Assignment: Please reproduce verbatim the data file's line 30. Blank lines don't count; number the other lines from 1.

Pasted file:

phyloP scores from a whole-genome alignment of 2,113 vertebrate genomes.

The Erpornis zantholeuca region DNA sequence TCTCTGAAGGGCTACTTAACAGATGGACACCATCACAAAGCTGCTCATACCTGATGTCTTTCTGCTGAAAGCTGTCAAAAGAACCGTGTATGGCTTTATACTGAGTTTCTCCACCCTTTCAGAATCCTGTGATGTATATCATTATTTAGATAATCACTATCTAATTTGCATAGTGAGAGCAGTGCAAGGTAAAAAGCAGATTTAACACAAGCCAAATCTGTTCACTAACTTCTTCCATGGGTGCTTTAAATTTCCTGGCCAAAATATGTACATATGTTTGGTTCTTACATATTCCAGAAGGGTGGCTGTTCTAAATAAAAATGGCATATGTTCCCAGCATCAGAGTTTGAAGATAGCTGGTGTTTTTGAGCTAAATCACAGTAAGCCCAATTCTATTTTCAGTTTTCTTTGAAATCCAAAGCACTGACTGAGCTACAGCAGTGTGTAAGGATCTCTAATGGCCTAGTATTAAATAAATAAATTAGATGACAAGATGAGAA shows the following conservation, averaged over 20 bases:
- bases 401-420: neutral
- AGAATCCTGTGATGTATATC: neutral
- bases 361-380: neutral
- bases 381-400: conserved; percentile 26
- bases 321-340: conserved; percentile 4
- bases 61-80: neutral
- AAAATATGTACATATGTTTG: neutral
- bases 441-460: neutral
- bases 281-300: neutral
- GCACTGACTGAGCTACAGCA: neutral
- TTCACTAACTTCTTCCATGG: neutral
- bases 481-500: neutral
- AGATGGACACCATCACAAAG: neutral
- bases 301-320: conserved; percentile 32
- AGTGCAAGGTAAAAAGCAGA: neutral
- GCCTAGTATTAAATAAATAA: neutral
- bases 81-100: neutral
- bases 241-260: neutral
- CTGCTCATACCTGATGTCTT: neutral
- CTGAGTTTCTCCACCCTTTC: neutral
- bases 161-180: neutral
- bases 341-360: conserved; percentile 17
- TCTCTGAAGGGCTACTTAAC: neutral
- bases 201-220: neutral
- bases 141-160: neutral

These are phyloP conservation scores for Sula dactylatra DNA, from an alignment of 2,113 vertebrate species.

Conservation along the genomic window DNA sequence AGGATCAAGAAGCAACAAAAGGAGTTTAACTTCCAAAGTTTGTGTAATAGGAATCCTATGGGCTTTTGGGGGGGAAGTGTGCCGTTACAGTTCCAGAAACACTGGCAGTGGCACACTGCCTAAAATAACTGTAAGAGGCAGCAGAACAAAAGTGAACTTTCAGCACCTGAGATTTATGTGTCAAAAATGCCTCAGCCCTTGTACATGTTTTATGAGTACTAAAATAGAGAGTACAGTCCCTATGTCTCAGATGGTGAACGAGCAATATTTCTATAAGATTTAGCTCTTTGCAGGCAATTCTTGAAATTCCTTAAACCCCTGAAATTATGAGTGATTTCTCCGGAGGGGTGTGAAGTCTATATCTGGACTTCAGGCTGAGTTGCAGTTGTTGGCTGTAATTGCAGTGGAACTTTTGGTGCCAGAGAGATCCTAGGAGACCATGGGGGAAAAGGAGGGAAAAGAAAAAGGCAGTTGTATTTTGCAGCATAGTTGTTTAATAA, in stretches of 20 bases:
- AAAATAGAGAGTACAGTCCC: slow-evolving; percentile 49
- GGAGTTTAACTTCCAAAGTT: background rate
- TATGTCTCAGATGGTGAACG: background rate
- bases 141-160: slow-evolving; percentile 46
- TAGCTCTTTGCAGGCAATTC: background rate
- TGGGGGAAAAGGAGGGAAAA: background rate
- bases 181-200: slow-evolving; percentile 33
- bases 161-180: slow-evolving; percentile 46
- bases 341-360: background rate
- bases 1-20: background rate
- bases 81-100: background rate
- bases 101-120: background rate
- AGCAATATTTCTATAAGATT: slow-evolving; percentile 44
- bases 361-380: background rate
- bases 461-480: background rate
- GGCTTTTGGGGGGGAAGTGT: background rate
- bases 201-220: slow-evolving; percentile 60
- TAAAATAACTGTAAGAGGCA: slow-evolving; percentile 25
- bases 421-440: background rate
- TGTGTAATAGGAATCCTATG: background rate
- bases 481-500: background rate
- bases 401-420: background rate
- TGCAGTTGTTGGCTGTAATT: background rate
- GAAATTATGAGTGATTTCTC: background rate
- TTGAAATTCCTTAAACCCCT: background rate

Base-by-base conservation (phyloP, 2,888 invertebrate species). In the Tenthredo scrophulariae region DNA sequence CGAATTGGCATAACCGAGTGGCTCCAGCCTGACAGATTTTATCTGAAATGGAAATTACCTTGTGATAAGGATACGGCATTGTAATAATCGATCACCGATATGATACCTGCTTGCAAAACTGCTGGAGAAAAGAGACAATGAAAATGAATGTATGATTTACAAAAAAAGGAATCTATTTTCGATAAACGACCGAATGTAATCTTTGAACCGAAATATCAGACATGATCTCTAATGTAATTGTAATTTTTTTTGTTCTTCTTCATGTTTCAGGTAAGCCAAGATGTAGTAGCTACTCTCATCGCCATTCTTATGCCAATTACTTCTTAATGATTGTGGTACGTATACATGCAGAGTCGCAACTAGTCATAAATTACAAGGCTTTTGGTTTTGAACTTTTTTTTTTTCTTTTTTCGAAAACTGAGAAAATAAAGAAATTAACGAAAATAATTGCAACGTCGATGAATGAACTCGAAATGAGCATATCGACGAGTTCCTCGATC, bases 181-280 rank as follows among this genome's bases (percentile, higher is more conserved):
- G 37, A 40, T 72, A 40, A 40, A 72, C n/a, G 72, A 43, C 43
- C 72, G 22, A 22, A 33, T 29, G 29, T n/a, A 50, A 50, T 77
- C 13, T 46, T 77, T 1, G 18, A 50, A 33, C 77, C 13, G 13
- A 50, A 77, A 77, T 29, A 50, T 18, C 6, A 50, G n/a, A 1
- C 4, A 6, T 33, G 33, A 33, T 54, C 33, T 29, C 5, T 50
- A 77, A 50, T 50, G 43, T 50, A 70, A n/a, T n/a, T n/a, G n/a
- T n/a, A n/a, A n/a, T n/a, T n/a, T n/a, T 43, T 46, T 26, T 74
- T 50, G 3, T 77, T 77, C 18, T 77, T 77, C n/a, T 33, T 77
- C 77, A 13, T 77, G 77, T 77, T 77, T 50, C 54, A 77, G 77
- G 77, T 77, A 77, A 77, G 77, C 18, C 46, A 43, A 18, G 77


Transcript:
- AAAATAGAGAGTACAGTCCC: slow-evolving; percentile 49